To discover these tests, blood, urine, semen and clinical information from close to 4000 men are required. We plan to enroll patients over a period of 5 years in Calgary and Edmonton.
In Calgary, recruitment will occur at the Prostate Cancer Centre and Tom Baker Cancer Centre. In addition, participants may join the study by contacting the Calgary study coordinator at 403-943-8942.
In Edmonton, recruitment will occur at the Northern Alberta Urology Centre and Cross Cancer Institute. In addition, participants may join the study by contacting the Edmonton study coordinator at 780-407-5914.
Ask your doctor if you are eligible to participate in the study!
Clinical trials are one of the best ways to test new methods to diagnose, treat, manage, and prevent cancer, to ultimately deliver the best treatment and care possible to Albertans facing cancer.
Cancer Control Alberta reduces the impact of cancer on all Albertans and provides expert care and support for patients from their first symptom to survivorship. Supporting world-class research are two specialized teams that operate within the Clinical Trials Units at the Cross Cancer Institute and the Tom Baker Cancer Centre. Each team provides well-trained staff and comprehensive services to researchers who are conducting clinical trials. In addition to the cancer centres, The Prostate Cancer Centre in Calgary and the Northern Alberta Urology Centre in Edmonton are testing advances in diagnosis and treatment to improve quality of life and work towards a cure for prostate cancer.
Konstantin Stoletov and Lian Willetts co-first-authored an article published recently in Nature Communications titled “Quantitative in vivo whole genome motility screen reveals novel therapeutic targets to block cancer metastasis“. These two researchers, along with fellow Lewis lab members and collaborators from the University of Calgary and Vanderbilt University set out to determine what genes and signaling networks are involved in the rate-limiting steps of solid tumour cell motility, in vivo. But the team was hampered by the lack of an effective, quantitative, in vivo imaging platform. They wanted to visualize the movement of tumour cells, or lack of, in real-time AND use this intravital imaging platform to screen a large bank of tumour cells harboring single gene mutations for cells that show a loss of motility.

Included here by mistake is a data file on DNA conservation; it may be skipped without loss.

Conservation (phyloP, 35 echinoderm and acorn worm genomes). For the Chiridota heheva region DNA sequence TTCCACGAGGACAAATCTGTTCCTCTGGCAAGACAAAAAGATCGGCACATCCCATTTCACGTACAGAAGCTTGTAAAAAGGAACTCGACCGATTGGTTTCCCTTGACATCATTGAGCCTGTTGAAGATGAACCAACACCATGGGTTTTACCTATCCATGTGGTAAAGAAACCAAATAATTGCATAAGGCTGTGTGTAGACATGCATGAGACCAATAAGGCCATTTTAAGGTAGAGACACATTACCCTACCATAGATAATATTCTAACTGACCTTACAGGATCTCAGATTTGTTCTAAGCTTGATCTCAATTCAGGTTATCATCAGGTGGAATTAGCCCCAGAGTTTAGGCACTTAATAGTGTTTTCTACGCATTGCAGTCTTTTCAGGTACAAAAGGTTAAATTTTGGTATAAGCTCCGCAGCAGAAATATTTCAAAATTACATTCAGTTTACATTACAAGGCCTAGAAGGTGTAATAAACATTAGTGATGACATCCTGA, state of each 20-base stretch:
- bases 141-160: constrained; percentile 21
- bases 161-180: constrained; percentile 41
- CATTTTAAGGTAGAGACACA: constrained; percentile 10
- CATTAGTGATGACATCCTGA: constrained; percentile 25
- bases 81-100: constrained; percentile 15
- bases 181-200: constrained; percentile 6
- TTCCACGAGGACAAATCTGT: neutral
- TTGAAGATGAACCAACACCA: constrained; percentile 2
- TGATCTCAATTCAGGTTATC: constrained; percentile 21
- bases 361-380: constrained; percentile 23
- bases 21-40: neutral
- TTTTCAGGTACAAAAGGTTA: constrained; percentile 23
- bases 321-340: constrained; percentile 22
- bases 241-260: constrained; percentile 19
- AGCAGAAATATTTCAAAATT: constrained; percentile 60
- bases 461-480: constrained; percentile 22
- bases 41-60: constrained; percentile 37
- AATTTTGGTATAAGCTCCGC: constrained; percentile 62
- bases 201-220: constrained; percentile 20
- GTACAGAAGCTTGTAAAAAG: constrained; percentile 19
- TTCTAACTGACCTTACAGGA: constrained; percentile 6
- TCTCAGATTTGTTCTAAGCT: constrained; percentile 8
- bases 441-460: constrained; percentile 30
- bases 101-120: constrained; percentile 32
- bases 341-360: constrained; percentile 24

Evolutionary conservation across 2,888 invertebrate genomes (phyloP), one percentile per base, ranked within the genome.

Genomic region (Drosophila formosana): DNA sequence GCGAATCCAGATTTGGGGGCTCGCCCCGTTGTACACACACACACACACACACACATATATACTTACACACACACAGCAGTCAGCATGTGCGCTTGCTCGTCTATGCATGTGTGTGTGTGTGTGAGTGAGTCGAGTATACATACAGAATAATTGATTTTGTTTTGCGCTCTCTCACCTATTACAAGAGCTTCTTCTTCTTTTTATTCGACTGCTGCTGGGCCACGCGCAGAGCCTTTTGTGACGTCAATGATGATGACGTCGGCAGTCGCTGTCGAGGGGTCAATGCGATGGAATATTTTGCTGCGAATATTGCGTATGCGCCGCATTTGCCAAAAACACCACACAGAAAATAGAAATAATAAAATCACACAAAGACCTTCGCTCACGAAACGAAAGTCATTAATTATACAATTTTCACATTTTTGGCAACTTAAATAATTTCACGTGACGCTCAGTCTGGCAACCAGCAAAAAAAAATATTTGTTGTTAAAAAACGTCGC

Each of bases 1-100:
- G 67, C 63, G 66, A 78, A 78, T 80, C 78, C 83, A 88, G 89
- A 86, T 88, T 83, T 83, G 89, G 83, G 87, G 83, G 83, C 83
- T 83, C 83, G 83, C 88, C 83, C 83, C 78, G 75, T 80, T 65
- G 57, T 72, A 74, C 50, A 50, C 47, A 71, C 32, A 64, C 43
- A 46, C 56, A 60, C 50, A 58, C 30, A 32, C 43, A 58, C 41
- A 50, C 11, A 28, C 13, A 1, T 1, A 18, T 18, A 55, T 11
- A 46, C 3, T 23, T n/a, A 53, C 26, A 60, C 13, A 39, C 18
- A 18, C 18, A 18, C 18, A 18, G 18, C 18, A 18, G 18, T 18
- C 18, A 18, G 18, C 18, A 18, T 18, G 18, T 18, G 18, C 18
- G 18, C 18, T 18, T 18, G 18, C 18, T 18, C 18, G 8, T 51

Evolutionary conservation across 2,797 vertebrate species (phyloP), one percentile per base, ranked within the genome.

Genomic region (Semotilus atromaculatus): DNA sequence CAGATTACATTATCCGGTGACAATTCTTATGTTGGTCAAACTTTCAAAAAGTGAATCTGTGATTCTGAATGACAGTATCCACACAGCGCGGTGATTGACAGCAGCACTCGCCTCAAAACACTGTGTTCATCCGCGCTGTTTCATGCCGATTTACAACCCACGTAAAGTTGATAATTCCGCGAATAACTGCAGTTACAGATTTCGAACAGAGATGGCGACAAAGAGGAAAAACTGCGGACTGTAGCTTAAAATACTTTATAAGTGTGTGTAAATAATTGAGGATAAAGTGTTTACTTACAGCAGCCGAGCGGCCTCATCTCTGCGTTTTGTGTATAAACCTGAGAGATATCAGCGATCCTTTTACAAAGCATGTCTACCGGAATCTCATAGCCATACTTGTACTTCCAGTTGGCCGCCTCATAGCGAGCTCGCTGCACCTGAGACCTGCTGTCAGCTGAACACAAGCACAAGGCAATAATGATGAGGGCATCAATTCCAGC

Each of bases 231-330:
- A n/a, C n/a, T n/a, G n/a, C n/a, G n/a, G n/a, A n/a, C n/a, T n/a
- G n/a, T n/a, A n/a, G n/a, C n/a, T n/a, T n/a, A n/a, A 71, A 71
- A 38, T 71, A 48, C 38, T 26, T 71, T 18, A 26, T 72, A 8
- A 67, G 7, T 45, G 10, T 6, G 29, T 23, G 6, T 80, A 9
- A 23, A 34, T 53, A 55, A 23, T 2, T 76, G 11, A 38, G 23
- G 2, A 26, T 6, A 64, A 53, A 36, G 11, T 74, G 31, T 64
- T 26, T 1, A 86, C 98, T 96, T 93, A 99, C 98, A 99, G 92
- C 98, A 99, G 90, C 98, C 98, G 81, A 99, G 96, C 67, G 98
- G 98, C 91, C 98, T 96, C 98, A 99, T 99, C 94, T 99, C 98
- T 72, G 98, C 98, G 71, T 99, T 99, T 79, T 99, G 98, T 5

When tumour cells metastasize they get into (intravasate) the hosts’ bloodstream and use the vascular system like roadways to travel throughout the body. This lets the tumour cells colonize new microenvironments where they will proliferate and form new tumours. So metastatis is really dependent on tumour cell motility. Although there are many different types of solid tumours known, previous research suggests that if the tumour cells can mobilize and metastasize then the expressed motility-related genes share homology across tumour types. This is great news because it would mean that therapeutic targets aimed at stopping motility could also stop metastasis for many tumour types!
The Lewis lab researchers and their collaborators developed an in vivo, fluorescent, time-lapse screening platform that uses shell-less avian embryos for tumour growth and formation. The avian embryo is an excellent tumour model because the tumour cells will grow on the chorioallantoic membrane in a single cell layer, making in vivo cell motility imaging actually doable.
Using this platform the team screened over 30 000 human genes for the ones needed for cell motility and ultimately found 17 genes that looked to be effective metastasis-blocking gene targets. Stoletov, along with other Lewis lab members, are continuing this research by studying these 17 attractive candidates further to determine which one (s) would make therapeutic metastasis-blocking targets.
This article has generated a lot of interest in the scientific community and in the general public! Check out the links below to mentions and articles in the media.